IECQ operates industry specific Certification Schemes:
The IECQ AQP provides the automotive industry with a standardized and cost effective way to ensure that the components they are buying meet expected quality, safety and reliability requirements. This way, automotive manufacturers know how the performances of components compare. IECQ AQP helps automotive manufacturers avoid multiple second-party assessments, tests and related costs.
The new IECQ Scheme for LED Lighting, established under the umbrella of the generic IECQ AC Scheme and operational since 2015, issued its first certificate in September 2016 to a Chinese company.
The Scheme can be applied to certify manufacturers and suppliers of electronic components, modules and assemblies used in the production of LED packages, engines, lamps, luminaires and associated LED ballasts/drivers. It provides a standardized approach for evaluating suppliers and is used as a powerful supply-chain management tool when assessing and monitoring the various tier-level providers.
This removes the cost burden of monitoring and controlling the supply chain by reducing the number of second-party assessments and audits, from the original equipment manufacturers (OEMs) to their suppliers, while also protecting the OEM brand name in the market. This also helps prevent poor quality LED systems from entering the market.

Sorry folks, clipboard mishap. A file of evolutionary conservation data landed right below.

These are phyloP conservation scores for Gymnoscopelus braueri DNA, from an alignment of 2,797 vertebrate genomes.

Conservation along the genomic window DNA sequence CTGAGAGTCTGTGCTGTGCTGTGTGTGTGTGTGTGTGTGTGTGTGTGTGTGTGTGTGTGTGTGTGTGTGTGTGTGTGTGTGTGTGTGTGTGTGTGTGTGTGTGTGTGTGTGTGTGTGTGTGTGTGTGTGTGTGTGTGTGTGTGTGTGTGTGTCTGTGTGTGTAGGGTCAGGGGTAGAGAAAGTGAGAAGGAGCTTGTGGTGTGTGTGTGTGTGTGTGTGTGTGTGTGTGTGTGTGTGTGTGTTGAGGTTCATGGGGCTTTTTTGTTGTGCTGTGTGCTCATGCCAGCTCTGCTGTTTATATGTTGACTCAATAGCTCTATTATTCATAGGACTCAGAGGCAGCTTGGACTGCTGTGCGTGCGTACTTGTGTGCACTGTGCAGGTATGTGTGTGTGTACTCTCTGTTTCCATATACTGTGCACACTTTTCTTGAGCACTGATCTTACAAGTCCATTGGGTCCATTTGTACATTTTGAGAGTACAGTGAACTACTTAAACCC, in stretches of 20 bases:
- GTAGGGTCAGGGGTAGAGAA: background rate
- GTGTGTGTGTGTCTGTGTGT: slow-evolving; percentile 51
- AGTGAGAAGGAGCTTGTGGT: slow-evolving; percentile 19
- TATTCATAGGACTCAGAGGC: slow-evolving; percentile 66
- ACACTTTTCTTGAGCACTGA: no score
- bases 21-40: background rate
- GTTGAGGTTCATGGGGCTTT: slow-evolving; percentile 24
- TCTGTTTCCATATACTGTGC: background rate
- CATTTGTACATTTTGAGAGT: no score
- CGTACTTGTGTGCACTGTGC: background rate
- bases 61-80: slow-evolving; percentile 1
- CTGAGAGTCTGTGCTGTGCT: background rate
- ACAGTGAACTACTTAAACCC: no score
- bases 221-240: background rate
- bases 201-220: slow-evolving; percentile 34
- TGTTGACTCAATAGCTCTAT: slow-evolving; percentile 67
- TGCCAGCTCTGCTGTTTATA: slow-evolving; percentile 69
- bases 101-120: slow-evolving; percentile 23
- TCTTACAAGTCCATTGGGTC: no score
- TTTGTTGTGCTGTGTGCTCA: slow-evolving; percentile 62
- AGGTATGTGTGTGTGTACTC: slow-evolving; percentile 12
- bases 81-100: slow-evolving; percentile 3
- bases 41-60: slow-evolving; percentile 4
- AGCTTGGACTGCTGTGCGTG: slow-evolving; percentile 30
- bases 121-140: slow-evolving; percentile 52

During its April 2016 meeting, the IECQ Management Committee finalized and approved for publication the new Rules of Procedures and Operational Documents addressing the certification of manufacturers and suppliers of components used in LED lighting systems.
In May 2017, IECQ issued a new edition of its publication IECQ QC 080000, Hazardous Substance Process Management (HSPM) System Requirements. The specification and its requirements are based on the strong belief that the provision of hazardous substance-free products and production processes can only be achieved by integrating management disciplines fully. It specifies how organizations establish and implement key processes to manage their hazardous substances other than focusing on the removal and avoiding restricted substances in products.
The new edition of IECQ QC 080000:2017 is available in English, French, Korean, simplified and traditional Chinese and Russian.
Unfortunately 2017 also bore sad news for the IECQ community, with the passing of David W. Smith, the former chair of IECQ and architect of the re-invention and re-engineering of IECQ.
With a career spanning more than 40 years in the electronic component sector, Smith had acquired an invaluable experience. Since the 1970s, Smith had also been involved in standardization and certification activities, first in the UK, then at the European and international level. At the helm of IECQ since 2003, Smith ended his 10 years (three three-year terms + one extra year) as Chair of the IECQ Management Committee on 31 December 2013.
In 2012, Smith was one of the laureates of the IEC Thomas A. Edison Award.
More information on www.iecq.org